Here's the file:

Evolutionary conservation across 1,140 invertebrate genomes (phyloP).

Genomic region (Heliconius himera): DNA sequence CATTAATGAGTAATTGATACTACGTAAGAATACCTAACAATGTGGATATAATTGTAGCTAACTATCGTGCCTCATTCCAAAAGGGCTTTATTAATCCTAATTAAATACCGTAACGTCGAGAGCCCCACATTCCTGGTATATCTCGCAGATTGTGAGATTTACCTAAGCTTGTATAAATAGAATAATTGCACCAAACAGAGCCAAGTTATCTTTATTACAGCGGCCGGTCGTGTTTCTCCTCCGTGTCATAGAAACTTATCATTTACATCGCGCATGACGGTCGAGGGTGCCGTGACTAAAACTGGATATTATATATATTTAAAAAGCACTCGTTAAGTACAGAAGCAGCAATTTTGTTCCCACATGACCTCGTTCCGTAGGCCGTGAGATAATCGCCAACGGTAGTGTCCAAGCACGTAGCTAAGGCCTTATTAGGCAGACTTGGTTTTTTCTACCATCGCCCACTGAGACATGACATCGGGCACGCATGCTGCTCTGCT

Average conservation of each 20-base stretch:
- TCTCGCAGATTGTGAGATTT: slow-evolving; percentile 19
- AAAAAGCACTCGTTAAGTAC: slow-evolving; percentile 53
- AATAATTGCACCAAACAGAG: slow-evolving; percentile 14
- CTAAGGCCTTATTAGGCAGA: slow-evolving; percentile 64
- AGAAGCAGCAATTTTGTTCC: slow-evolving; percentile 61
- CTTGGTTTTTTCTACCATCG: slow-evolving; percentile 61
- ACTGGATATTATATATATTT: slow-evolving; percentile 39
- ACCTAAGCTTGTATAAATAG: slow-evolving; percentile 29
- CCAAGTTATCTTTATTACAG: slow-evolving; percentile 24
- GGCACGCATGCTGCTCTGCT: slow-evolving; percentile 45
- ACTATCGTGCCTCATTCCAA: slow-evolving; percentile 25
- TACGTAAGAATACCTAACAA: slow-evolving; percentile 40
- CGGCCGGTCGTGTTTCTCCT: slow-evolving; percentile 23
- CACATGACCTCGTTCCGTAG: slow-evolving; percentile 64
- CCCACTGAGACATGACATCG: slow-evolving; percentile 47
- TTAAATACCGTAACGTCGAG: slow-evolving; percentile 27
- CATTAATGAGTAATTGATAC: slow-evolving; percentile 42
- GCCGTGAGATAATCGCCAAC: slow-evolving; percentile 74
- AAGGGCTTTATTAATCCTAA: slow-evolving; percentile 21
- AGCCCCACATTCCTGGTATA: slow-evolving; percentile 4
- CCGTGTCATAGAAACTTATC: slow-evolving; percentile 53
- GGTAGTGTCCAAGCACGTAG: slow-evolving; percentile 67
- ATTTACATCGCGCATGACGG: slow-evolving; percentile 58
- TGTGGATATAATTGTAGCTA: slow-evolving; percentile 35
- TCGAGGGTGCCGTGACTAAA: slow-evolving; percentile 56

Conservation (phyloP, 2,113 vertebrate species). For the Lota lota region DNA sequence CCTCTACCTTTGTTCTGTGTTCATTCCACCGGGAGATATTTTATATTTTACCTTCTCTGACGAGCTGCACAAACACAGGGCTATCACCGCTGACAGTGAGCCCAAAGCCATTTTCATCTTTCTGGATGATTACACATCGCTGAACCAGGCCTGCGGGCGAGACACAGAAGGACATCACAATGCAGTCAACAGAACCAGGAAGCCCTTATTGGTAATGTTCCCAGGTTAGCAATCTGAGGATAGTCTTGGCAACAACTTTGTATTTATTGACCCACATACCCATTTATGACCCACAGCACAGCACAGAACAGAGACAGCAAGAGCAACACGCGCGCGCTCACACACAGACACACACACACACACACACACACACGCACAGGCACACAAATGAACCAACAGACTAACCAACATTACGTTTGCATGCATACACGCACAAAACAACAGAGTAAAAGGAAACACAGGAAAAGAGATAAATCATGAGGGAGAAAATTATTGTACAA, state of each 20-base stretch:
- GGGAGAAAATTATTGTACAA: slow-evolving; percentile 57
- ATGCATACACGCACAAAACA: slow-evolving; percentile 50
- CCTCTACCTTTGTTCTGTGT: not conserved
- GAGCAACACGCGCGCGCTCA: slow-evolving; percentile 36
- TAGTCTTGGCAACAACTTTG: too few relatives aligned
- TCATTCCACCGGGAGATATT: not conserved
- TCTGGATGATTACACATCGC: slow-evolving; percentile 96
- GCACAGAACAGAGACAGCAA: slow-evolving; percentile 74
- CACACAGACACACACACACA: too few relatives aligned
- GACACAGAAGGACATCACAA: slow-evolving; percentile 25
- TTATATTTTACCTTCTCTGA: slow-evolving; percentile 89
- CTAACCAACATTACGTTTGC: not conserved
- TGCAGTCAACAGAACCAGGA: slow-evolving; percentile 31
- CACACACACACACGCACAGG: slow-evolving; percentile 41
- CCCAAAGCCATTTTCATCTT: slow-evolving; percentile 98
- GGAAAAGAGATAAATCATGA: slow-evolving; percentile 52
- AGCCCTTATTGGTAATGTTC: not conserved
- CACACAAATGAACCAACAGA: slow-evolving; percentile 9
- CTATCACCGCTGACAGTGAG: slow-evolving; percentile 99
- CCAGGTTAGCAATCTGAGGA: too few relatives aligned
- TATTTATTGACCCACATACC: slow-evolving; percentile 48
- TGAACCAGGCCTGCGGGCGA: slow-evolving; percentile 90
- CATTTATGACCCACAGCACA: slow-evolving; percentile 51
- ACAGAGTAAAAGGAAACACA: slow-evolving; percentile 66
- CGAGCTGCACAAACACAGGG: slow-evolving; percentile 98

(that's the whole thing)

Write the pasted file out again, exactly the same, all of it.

Evolutionary conservation across 1,140 invertebrate genomes (phyloP).

Genomic region (Heliconius himera): DNA sequence CATTAATGAGTAATTGATACTACGTAAGAATACCTAACAATGTGGATATAATTGTAGCTAACTATCGTGCCTCATTCCAAAAGGGCTTTATTAATCCTAATTAAATACCGTAACGTCGAGAGCCCCACATTCCTGGTATATCTCGCAGATTGTGAGATTTACCTAAGCTTGTATAAATAGAATAATTGCACCAAACAGAGCCAAGTTATCTTTATTACAGCGGCCGGTCGTGTTTCTCCTCCGTGTCATAGAAACTTATCATTTACATCGCGCATGACGGTCGAGGGTGCCGTGACTAAAACTGGATATTATATATATTTAAAAAGCACTCGTTAAGTACAGAAGCAGCAATTTTGTTCCCACATGACCTCGTTCCGTAGGCCGTGAGATAATCGCCAACGGTAGTGTCCAAGCACGTAGCTAAGGCCTTATTAGGCAGACTTGGTTTTTTCTACCATCGCCCACTGAGACATGACATCGGGCACGCATGCTGCTCTGCT

Average conservation of each 20-base stretch:
- TCTCGCAGATTGTGAGATTT: slow-evolving; percentile 19
- AAAAAGCACTCGTTAAGTAC: slow-evolving; percentile 53
- AATAATTGCACCAAACAGAG: slow-evolving; percentile 14
- CTAAGGCCTTATTAGGCAGA: slow-evolving; percentile 64
- AGAAGCAGCAATTTTGTTCC: slow-evolving; percentile 61
- CTTGGTTTTTTCTACCATCG: slow-evolving; percentile 61
- ACTGGATATTATATATATTT: slow-evolving; percentile 39
- ACCTAAGCTTGTATAAATAG: slow-evolving; percentile 29
- CCAAGTTATCTTTATTACAG: slow-evolving; percentile 24
- GGCACGCATGCTGCTCTGCT: slow-evolving; percentile 45
- ACTATCGTGCCTCATTCCAA: slow-evolving; percentile 25
- TACGTAAGAATACCTAACAA: slow-evolving; percentile 40
- CGGCCGGTCGTGTTTCTCCT: slow-evolving; percentile 23
- CACATGACCTCGTTCCGTAG: slow-evolving; percentile 64
- CCCACTGAGACATGACATCG: slow-evolving; percentile 47
- TTAAATACCGTAACGTCGAG: slow-evolving; percentile 27
- CATTAATGAGTAATTGATAC: slow-evolving; percentile 42
- GCCGTGAGATAATCGCCAAC: slow-evolving; percentile 74
- AAGGGCTTTATTAATCCTAA: slow-evolving; percentile 21
- AGCCCCACATTCCTGGTATA: slow-evolving; percentile 4
- CCGTGTCATAGAAACTTATC: slow-evolving; percentile 53
- GGTAGTGTCCAAGCACGTAG: slow-evolving; percentile 67
- ATTTACATCGCGCATGACGG: slow-evolving; percentile 58
- TGTGGATATAATTGTAGCTA: slow-evolving; percentile 35
- TCGAGGGTGCCGTGACTAAA: slow-evolving; percentile 56

Conservation (phyloP, 2,113 vertebrate species). For the Lota lota region DNA sequence CCTCTACCTTTGTTCTGTGTTCATTCCACCGGGAGATATTTTATATTTTACCTTCTCTGACGAGCTGCACAAACACAGGGCTATCACCGCTGACAGTGAGCCCAAAGCCATTTTCATCTTTCTGGATGATTACACATCGCTGAACCAGGCCTGCGGGCGAGACACAGAAGGACATCACAATGCAGTCAACAGAACCAGGAAGCCCTTATTGGTAATGTTCCCAGGTTAGCAATCTGAGGATAGTCTTGGCAACAACTTTGTATTTATTGACCCACATACCCATTTATGACCCACAGCACAGCACAGAACAGAGACAGCAAGAGCAACACGCGCGCGCTCACACACAGACACACACACACACACACACACACACGCACAGGCACACAAATGAACCAACAGACTAACCAACATTACGTTTGCATGCATACACGCACAAAACAACAGAGTAAAAGGAAACACAGGAAAAGAGATAAATCATGAGGGAGAAAATTATTGTACAA, state of each 20-base stretch:
- GGGAGAAAATTATTGTACAA: slow-evolving; percentile 57
- ATGCATACACGCACAAAACA: slow-evolving; percentile 50
- CCTCTACCTTTGTTCTGTGT: not conserved
- GAGCAACACGCGCGCGCTCA: slow-evolving; percentile 36
- TAGTCTTGGCAACAACTTTG: too few relatives aligned
- TCATTCCACCGGGAGATATT: not conserved
- TCTGGATGATTACACATCGC: slow-evolving; percentile 96
- GCACAGAACAGAGACAGCAA: slow-evolving; percentile 74
- CACACAGACACACACACACA: too few relatives aligned
- GACACAGAAGGACATCACAA: slow-evolving; percentile 25
- TTATATTTTACCTTCTCTGA: slow-evolving; percentile 89
- CTAACCAACATTACGTTTGC: not conserved
- TGCAGTCAACAGAACCAGGA: slow-evolving; percentile 31
- CACACACACACACGCACAGG: slow-evolving; percentile 41
- CCCAAAGCCATTTTCATCTT: slow-evolving; percentile 98
- GGAAAAGAGATAAATCATGA: slow-evolving; percentile 52
- AGCCCTTATTGGTAATGTTC: not conserved
- CACACAAATGAACCAACAGA: slow-evolving; percentile 9
- CTATCACCGCTGACAGTGAG: slow-evolving; percentile 99
- CCAGGTTAGCAATCTGAGGA: too few relatives aligned
- TATTTATTGACCCACATACC: slow-evolving; percentile 48
- TGAACCAGGCCTGCGGGCGA: slow-evolving; percentile 90
- CATTTATGACCCACAGCACA: slow-evolving; percentile 51
- ACAGAGTAAAAGGAAACACA: slow-evolving; percentile 66
- CGAGCTGCACAAACACAGGG: slow-evolving; percentile 98